As things stand, the company is still at a stage in which skilled operators are carrying out work with remote controlled machines and accumulating practical data to further polish its algorithm and strategy.

Meantime, Builder X is already expanding into overseas markets. According to Sui, the company is sounding out companies in Hong Kong, Japan, Australia and elsewhere about possible alliances. Mining environments in these places have similar safety risks to those in China and also face the problem of personnel expenses accounting for over 40% of work costs.

In Australia, mining is a major industry and is mainly operated on a fly-in, fly-out basis. Workers living in urban areas are flown by plane to remote mining areas and live and work there for a specified period of time while being provided with accommodation and meals. They are well-treated and well-paid. Their average annual income can reach as much as 100,000 Australian dollars ($172,903).

In addition to paying high wages, employers also cover the cost of meals, accommodation and insurance. Per-capita personnel costs are as high as 250,000 Australian dollars a year.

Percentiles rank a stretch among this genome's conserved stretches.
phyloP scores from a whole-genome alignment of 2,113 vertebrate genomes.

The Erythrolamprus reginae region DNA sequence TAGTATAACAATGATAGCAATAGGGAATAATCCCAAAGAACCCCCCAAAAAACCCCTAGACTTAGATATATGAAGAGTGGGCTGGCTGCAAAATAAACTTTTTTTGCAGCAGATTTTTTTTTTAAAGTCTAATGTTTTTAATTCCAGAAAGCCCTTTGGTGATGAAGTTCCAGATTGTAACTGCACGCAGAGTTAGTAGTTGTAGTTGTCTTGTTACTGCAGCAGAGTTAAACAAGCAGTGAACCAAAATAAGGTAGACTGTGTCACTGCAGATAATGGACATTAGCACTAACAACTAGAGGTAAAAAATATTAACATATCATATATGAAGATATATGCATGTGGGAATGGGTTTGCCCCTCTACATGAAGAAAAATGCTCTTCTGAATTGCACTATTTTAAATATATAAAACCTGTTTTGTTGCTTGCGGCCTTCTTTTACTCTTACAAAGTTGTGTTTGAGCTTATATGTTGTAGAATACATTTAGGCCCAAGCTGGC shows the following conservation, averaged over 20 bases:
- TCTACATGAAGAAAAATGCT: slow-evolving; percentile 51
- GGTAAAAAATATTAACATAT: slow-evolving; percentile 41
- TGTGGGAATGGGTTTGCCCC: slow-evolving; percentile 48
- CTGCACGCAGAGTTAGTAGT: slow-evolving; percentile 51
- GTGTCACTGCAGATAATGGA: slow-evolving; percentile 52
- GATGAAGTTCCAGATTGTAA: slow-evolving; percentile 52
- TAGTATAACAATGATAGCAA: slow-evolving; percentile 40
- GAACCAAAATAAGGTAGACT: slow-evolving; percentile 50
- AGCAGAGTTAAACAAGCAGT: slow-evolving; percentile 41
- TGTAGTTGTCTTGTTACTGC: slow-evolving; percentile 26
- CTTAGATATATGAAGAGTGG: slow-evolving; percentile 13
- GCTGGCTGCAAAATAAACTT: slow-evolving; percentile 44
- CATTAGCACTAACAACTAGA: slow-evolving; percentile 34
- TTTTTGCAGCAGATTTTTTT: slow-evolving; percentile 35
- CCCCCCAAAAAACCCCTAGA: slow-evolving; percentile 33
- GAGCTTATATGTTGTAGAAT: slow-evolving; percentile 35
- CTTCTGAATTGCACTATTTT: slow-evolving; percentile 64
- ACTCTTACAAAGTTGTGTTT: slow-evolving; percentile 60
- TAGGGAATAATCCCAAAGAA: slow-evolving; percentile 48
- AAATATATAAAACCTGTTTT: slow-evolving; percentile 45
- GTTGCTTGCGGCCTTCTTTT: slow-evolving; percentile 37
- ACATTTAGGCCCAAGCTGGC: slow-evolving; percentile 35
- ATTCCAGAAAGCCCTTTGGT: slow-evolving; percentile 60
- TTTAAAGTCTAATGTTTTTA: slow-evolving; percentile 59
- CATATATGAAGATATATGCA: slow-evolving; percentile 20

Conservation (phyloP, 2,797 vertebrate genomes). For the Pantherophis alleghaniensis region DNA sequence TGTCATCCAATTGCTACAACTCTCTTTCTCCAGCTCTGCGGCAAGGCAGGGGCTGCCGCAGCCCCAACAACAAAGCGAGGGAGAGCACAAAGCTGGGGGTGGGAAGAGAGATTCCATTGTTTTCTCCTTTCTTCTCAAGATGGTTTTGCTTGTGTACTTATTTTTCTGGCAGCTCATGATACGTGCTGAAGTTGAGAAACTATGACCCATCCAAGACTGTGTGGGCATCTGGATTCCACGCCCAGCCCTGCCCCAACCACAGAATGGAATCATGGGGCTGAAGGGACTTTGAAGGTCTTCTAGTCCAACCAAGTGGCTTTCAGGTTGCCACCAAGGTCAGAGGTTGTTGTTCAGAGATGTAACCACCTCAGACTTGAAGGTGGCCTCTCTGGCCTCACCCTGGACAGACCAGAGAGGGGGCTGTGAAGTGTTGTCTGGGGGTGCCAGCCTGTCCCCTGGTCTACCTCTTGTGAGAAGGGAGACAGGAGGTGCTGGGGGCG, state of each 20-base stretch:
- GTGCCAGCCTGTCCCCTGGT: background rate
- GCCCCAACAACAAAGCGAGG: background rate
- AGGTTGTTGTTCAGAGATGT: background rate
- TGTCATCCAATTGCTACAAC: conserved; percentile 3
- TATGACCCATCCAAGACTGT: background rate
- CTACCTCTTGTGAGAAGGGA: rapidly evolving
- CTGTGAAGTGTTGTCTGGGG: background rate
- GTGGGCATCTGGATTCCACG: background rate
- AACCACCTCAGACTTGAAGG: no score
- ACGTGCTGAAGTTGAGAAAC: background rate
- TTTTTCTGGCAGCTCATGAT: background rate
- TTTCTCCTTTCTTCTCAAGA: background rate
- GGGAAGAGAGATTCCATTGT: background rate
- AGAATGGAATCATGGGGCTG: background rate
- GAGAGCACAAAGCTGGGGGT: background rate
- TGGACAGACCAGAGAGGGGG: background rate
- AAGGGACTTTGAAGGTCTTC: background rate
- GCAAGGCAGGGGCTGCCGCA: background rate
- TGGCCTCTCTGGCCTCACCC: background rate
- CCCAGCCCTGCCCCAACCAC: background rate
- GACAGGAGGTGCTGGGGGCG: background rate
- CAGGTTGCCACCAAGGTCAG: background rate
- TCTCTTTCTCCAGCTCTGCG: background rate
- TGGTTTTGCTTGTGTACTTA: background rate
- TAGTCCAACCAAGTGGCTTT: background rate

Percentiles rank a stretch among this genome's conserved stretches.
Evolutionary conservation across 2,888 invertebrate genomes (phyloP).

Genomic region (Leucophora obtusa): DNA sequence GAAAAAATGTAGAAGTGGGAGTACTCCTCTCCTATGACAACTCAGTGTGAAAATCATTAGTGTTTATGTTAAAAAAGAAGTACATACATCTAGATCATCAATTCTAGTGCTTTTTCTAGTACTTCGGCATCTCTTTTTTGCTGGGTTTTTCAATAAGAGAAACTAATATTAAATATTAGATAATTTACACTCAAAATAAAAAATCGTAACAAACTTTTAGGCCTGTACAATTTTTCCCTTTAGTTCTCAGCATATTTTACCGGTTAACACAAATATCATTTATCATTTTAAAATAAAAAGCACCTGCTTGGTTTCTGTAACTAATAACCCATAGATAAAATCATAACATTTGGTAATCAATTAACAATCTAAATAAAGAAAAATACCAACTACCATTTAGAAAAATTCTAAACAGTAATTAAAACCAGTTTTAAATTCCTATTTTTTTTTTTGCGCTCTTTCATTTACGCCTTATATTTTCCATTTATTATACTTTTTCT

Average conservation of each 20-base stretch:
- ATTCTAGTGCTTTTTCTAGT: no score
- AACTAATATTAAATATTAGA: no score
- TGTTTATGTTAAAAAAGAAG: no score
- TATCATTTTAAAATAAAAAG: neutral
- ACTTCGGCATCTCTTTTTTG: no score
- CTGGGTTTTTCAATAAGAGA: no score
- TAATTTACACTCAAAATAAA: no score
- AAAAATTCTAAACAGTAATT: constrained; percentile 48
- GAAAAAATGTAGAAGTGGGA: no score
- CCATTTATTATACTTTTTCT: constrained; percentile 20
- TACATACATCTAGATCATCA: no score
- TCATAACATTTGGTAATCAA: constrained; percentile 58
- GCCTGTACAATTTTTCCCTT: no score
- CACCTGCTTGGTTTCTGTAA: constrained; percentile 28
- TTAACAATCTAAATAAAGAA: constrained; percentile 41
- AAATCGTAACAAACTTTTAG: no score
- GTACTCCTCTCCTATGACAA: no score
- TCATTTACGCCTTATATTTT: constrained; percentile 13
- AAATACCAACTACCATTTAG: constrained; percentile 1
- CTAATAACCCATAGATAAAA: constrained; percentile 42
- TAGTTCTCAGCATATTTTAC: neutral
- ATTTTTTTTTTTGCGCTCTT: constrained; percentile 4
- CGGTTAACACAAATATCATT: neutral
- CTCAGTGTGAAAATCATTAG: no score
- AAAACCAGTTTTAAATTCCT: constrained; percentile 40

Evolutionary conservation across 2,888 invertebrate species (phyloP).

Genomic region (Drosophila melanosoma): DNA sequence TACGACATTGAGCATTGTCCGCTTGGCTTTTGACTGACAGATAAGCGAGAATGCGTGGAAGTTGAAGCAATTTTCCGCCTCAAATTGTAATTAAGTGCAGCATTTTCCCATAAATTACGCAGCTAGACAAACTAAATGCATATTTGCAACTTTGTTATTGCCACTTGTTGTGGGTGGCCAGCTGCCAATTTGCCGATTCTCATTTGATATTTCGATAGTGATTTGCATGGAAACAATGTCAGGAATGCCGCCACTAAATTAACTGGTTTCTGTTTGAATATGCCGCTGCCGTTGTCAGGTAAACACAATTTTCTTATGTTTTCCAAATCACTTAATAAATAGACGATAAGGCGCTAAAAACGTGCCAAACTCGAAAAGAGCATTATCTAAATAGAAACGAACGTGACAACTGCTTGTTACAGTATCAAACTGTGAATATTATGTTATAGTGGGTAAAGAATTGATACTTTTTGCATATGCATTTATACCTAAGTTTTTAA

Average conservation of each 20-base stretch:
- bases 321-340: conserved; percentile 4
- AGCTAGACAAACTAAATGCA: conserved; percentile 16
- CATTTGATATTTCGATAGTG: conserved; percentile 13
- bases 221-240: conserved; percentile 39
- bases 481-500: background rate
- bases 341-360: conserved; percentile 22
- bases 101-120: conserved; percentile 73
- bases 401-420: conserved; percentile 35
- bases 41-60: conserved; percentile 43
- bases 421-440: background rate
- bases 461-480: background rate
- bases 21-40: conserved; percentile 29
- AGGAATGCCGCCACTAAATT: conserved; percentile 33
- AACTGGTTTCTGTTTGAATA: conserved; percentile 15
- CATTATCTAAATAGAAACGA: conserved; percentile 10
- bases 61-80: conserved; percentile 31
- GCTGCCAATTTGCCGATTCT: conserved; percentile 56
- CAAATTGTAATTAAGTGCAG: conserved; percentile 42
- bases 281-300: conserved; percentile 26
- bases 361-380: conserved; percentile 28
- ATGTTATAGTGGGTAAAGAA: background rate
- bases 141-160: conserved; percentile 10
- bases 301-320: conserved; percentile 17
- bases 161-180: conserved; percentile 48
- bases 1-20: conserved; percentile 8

But despite this favorable treatment, young workers aged between 15 and 24 make up less than 8% of the total, with the average age of workers being 45.

Many young people do not want to carry out a tough job while living away from their families or homes. In this respect, Builder X's unmanned solutions could come in very useful.

Sui is a graduate of Stanford University in the U.S. and a serial entrepreneur with experience of working in core divisions electric vehicle maker Tesla and tech group Apple. Yin is a graduate of Fudan University in China and has worked on the development of many core products at U.S. search group Google's headquarters.

36Kr, a Chinese tech news portal founded in Beijing in 2010, has more than 150 million readers worldwide. Nikkei announced a partnership with 36Kr on May 22, 2019.

For the Japanese version of this story, click here.

For the Chinese version, click here.